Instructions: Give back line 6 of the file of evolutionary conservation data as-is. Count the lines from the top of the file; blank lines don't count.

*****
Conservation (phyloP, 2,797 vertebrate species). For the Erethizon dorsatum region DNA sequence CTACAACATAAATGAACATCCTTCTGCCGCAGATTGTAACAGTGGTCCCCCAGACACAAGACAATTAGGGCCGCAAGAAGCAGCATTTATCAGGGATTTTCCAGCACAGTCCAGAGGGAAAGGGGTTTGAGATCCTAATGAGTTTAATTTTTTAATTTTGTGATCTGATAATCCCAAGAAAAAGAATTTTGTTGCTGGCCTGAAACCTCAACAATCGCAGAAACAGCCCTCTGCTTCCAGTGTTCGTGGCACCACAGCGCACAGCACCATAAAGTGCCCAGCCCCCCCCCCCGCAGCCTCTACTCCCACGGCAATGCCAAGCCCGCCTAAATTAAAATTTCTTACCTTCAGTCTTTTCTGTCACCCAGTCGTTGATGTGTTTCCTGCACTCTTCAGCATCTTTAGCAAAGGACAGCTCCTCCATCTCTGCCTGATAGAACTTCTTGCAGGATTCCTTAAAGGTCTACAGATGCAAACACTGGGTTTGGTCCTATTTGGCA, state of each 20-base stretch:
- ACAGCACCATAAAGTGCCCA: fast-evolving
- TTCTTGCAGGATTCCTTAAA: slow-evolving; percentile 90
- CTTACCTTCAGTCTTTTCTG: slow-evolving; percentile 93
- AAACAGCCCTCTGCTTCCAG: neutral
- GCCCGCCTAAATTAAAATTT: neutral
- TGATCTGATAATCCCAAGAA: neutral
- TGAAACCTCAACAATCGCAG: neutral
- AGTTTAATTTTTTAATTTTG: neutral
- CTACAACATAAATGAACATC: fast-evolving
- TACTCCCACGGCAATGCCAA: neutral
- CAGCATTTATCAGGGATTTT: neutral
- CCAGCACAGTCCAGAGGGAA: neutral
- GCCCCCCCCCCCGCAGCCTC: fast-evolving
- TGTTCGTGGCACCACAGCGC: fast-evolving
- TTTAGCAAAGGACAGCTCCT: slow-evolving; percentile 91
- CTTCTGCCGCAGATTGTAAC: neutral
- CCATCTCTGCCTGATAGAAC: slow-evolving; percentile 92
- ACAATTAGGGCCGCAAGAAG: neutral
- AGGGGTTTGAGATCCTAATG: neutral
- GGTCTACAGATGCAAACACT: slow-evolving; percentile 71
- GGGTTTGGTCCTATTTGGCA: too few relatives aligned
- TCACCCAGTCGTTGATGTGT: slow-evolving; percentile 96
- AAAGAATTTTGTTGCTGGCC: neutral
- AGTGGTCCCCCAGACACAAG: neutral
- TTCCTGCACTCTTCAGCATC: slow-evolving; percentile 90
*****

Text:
- GCCCGCCTAAATTAAAATTT: neutral